These issues emerged in the first instance after the journalist had challenged the chart (illustrated above), taken from the Efta Bulletin
of 2012, alongside the assertion made in Flexcit
(p.198) that 80 percent of the EU's single market legislation falls with the ambit of international organisations.
The data used in the chart, which refer to the 2010 period, have since been updated. According to the EEA Lex website
, the current total for the laws comprising the Single Market acquis
now stands at 5,048.
Of these, the largest single category comprises: "Technical Regulations, Standards, Testing and Certification", with 1,681 legal acts, or 33.3 percent of the acquis
. At an international levels, these will mostly be generated by the ISO or IEC, or standards-setting bodies such as Codex
, the OIE and IPPC. They may even originate from the UNECE or one of the many bodies involved in financial services regulation.
Then there is the specific category of: "Veterinary and Phytosanitary Matters". This comprises 1,409 legal acts, or 27.9 percent of the acquis
. At international level, such standards will often be generated by the "three sisters" at FAO level - Codex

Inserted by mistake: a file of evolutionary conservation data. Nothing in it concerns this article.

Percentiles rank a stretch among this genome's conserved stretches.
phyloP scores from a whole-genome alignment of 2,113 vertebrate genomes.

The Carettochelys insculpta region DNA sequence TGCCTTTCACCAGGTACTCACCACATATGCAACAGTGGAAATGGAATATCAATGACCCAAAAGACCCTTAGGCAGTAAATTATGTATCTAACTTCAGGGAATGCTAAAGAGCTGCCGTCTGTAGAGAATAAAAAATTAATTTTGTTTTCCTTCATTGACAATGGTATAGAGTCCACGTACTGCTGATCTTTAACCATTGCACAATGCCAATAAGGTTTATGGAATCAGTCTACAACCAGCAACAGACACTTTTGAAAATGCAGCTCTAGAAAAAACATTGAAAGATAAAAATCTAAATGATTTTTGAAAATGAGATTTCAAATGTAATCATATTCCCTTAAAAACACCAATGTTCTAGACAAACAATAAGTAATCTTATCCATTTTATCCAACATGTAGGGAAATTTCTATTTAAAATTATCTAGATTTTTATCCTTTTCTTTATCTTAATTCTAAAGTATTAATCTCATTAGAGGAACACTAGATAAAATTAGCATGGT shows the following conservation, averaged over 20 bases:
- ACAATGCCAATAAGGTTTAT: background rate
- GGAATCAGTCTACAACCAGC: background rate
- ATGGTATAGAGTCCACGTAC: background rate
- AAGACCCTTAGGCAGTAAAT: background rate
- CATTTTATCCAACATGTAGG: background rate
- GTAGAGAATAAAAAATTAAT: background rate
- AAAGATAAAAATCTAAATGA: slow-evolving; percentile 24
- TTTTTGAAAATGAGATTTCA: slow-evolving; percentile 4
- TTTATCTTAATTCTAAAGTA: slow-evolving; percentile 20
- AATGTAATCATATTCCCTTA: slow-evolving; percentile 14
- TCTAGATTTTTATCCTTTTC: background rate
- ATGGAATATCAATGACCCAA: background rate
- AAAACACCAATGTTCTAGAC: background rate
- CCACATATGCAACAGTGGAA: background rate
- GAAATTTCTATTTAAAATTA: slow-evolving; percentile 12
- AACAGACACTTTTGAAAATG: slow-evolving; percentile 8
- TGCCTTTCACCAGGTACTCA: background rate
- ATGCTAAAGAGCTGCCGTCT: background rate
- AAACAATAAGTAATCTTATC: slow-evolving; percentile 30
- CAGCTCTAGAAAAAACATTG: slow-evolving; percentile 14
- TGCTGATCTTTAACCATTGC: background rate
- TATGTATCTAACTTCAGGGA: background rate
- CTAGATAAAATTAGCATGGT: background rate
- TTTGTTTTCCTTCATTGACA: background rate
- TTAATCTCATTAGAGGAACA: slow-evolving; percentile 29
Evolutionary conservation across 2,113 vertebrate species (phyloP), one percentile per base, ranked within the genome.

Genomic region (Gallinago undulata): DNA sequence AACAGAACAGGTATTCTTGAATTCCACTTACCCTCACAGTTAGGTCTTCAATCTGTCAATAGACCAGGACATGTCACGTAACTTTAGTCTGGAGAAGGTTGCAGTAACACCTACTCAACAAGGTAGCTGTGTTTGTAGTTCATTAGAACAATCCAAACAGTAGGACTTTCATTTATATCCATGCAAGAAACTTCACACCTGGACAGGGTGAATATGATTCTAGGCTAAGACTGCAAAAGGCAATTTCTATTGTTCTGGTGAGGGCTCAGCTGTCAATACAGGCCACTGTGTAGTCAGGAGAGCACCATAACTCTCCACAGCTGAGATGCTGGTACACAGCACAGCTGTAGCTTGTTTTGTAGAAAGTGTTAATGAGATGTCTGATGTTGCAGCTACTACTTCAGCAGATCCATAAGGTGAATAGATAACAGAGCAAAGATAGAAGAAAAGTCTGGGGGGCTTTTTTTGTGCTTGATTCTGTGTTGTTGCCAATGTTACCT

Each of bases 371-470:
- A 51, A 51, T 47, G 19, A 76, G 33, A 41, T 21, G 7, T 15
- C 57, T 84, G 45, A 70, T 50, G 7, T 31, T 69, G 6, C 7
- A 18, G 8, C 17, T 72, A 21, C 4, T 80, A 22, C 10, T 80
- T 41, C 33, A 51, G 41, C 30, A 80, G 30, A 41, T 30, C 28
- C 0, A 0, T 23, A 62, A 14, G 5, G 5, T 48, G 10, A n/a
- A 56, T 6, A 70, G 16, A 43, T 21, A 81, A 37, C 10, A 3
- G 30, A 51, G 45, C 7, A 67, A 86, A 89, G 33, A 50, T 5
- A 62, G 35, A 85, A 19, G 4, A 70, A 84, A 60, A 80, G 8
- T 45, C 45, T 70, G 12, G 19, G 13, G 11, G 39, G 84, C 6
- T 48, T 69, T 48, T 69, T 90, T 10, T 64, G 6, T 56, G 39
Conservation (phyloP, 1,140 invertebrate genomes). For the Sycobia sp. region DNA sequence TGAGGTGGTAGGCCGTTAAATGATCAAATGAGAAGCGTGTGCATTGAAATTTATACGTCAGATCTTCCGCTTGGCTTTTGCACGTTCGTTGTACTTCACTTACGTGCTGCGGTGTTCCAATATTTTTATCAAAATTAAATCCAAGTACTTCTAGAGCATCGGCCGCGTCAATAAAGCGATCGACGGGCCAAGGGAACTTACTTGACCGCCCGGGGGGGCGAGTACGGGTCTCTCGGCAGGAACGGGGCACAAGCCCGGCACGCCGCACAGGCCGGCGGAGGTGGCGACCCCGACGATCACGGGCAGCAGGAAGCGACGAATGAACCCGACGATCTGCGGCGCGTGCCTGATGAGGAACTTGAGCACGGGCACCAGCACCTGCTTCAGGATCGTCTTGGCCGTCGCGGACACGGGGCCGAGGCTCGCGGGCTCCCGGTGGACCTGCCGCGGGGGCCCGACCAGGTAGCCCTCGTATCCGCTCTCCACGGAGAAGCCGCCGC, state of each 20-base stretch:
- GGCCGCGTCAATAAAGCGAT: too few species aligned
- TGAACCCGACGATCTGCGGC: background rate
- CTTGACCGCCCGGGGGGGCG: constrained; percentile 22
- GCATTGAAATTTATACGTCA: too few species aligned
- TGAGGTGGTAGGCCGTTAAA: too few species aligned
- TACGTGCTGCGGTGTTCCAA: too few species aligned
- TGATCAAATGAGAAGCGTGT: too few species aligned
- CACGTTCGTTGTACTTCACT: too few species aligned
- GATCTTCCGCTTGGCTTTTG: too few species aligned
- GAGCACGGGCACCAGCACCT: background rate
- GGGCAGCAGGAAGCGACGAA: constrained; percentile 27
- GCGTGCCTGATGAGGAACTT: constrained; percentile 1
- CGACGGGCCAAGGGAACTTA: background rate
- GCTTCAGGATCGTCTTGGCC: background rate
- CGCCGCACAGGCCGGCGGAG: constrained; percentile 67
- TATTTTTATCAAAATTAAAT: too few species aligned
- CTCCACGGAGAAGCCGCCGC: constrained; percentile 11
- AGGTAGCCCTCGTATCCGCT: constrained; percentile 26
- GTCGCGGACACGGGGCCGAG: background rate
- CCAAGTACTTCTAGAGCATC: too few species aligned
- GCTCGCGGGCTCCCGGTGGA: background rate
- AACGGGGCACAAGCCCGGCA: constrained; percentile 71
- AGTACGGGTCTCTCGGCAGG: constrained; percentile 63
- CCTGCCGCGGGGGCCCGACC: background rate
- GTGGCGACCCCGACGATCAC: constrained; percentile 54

, the OIE and the IPPC.
"Transport" is another category. It weighs in at 491 legal acts, accounting for 9.7 percent of the acquis
. Here is implemented a variety of regional and global instruments, including those promulgated by the International Civil Aviation Organisation (IACO), the International Maritime Organisation (IMO), and agreements under the aegis of UNECE. These include rules for the transport of dangerous goods and the construction and safety of motor vehicles.
A smaller but still substantial category is "Environment", which accounts for 275 legal acts, or 5.4 percent of the total. At global level, standards are driven by UN bodies such as UNEP, UNECE, by the UNFCCC and a number of stand-alone conventions, including Ramsar, Aarhus, the Berne Convention and many others.
There is also a category under the lengthy title of: "Electronic Communication, Audiovisual Services and Information Society". It adopts measures promulgated by the International Telecommunication Union (ITU), the World Administrative Telegraph and Telephone Conference (WATTC) and the International Telegraph and Telephone Consultative Committee (CCITT).